In between these two scenes includes enough smaller moments of action and battle to successfully keep out adrenaline and our wits up until the raucous Remmel ending. The scene which features Vin Diesel’s Caparzo character falling victim to sniper fire, pulled right from Stanley Kubrick’s ‘Full Metal Jacket’, is a fine set piece.

Unfortunately when guns aren’t firing or bombs exploding Spielberg is also as heavy-handed with his character-based drama, to near excruciating annoyance. I never liked the bookended scenes in the present day featuring the older version of Private Ryan revisting the soldier’s graves in France, and I hate them even more now. They are so god-awful it opens and closes the film with such a sour taste it almost taints the entire film. The characterization of the older Ryan as a feeble old man hobbling toward the graveyard weeping as he searches the graves for Capt Miller is an emotional stink bomb. I’ve met many veterans of the War through a number of war documentaries I’ve worked on, and none of the men I met would have been weeping with such uncontrolled restraint. Even the awful actors in the background, the old man’s family members who look like beauty pageant queens tenderly following the man from behind walking on eggshells and taking quick snap photos has the subtlety of a bull in a china shop.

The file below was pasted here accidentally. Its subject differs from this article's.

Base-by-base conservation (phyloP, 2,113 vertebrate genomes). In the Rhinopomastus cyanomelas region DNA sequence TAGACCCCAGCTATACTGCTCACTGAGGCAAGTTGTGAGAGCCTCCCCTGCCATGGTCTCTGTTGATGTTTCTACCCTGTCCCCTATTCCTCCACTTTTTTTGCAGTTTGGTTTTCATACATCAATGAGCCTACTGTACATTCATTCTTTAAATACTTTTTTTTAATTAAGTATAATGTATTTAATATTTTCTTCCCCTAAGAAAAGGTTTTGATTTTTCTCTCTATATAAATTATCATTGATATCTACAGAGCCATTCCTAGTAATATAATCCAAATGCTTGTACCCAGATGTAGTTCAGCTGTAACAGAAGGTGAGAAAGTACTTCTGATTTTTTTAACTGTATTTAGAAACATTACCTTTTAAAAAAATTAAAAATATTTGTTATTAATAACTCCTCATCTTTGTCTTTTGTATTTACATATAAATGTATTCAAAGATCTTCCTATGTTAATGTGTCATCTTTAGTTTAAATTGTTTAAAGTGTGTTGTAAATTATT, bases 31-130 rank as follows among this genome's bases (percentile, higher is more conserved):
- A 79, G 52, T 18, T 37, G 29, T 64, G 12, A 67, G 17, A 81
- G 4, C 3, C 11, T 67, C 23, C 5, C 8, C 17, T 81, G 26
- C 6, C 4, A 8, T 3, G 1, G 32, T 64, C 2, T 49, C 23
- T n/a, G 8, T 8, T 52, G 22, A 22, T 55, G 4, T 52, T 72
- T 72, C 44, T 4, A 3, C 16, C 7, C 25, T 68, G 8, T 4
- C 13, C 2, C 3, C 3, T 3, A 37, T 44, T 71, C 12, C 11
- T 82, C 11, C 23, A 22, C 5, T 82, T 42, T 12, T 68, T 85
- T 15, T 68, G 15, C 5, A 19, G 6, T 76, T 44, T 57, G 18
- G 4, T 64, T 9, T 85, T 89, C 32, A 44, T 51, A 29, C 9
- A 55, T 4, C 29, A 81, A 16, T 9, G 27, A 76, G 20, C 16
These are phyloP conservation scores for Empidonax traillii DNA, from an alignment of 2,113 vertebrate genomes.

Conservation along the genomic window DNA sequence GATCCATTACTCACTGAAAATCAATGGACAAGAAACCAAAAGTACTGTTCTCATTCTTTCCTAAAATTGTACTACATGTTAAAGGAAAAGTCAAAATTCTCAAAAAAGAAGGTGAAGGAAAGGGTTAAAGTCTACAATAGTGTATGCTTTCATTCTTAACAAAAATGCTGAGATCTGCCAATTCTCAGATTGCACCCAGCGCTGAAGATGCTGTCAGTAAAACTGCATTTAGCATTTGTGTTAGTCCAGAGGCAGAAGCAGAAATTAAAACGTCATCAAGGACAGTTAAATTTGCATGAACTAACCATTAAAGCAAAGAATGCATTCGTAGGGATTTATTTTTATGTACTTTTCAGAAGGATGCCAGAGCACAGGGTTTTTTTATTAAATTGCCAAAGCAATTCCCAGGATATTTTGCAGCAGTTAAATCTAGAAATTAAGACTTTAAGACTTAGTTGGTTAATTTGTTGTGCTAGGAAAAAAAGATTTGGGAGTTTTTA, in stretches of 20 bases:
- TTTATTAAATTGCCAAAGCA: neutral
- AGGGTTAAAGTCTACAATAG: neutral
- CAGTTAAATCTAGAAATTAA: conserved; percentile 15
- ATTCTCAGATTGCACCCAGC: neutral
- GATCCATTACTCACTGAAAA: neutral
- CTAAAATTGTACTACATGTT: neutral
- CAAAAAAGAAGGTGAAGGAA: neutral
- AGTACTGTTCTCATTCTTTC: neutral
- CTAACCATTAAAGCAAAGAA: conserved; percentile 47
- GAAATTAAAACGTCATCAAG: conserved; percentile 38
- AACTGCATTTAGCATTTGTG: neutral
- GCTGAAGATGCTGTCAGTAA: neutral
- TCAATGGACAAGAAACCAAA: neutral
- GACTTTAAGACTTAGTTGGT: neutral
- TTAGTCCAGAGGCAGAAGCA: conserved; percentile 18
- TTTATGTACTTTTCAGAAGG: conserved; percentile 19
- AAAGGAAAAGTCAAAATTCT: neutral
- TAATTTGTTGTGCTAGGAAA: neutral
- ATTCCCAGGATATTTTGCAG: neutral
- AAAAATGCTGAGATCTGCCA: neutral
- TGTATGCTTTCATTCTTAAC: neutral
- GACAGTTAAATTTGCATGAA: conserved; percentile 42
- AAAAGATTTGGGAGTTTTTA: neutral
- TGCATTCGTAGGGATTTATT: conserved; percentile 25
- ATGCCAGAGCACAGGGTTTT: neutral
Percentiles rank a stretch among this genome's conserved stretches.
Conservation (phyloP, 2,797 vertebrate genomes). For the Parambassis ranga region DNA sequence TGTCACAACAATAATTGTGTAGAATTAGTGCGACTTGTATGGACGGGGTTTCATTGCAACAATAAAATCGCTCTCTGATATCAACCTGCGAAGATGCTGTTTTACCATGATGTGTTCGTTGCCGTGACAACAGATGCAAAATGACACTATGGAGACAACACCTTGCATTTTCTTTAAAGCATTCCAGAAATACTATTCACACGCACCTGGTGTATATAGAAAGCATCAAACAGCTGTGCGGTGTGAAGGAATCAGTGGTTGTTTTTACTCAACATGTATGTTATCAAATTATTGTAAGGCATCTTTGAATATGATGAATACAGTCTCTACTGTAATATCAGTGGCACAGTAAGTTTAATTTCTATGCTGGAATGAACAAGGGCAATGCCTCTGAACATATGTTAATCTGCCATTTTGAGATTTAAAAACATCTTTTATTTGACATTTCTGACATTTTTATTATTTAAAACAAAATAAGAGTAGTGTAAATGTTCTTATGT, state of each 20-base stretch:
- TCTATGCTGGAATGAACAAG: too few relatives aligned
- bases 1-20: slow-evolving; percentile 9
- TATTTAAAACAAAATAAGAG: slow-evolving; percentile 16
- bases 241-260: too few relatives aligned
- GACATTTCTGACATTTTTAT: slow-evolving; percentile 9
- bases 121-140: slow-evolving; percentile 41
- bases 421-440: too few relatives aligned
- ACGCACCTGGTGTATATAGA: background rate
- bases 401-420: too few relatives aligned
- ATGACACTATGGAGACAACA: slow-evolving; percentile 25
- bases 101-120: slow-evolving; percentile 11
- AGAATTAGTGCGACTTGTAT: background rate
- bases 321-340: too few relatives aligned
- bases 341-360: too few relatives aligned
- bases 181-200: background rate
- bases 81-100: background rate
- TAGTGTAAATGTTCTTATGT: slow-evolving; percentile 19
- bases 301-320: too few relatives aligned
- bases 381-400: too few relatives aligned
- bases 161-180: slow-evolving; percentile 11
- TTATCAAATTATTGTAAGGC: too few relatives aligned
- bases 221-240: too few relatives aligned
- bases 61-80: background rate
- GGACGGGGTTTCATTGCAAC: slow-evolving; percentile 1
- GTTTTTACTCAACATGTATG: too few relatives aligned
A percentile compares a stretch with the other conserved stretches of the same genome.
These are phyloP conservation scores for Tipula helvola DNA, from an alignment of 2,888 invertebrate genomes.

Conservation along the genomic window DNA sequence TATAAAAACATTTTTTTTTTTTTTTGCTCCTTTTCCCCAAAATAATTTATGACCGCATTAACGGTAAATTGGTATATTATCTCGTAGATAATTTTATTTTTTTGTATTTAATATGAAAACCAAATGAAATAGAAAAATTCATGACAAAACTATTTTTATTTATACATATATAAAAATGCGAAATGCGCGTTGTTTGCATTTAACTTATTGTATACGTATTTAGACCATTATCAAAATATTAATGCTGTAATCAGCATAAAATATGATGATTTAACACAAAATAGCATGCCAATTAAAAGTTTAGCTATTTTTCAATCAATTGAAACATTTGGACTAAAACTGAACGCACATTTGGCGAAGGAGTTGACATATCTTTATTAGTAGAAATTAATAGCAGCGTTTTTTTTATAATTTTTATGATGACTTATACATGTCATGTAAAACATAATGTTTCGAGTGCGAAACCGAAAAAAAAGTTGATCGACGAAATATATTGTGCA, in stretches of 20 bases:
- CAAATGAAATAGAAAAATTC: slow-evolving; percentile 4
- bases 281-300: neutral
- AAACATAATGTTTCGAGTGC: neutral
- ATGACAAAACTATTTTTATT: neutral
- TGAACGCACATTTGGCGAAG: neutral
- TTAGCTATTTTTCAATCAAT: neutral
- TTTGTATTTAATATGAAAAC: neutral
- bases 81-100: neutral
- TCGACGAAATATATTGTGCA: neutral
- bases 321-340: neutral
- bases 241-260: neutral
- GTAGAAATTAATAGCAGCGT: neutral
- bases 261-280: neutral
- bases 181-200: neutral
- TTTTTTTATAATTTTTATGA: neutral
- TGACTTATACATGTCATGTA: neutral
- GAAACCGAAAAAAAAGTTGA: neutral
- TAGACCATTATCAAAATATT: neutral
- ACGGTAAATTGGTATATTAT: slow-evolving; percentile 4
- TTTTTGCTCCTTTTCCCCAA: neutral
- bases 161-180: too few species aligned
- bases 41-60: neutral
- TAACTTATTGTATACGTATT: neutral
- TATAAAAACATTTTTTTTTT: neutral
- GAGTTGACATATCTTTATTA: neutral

The final bookend scene hammers home an overarching journey which attempts to put into greater perspective war, courage and sacrifice by bringing it to the present. After witnessing the well orchestrated death of Captain Miller at the bridge we should have felt the emotional gravitas enough to see Hanks bite the dust by the bullet of that German POW released by Miller himself. And then there’s that awful morphing dissolve from Damon to the old man...but enough of that.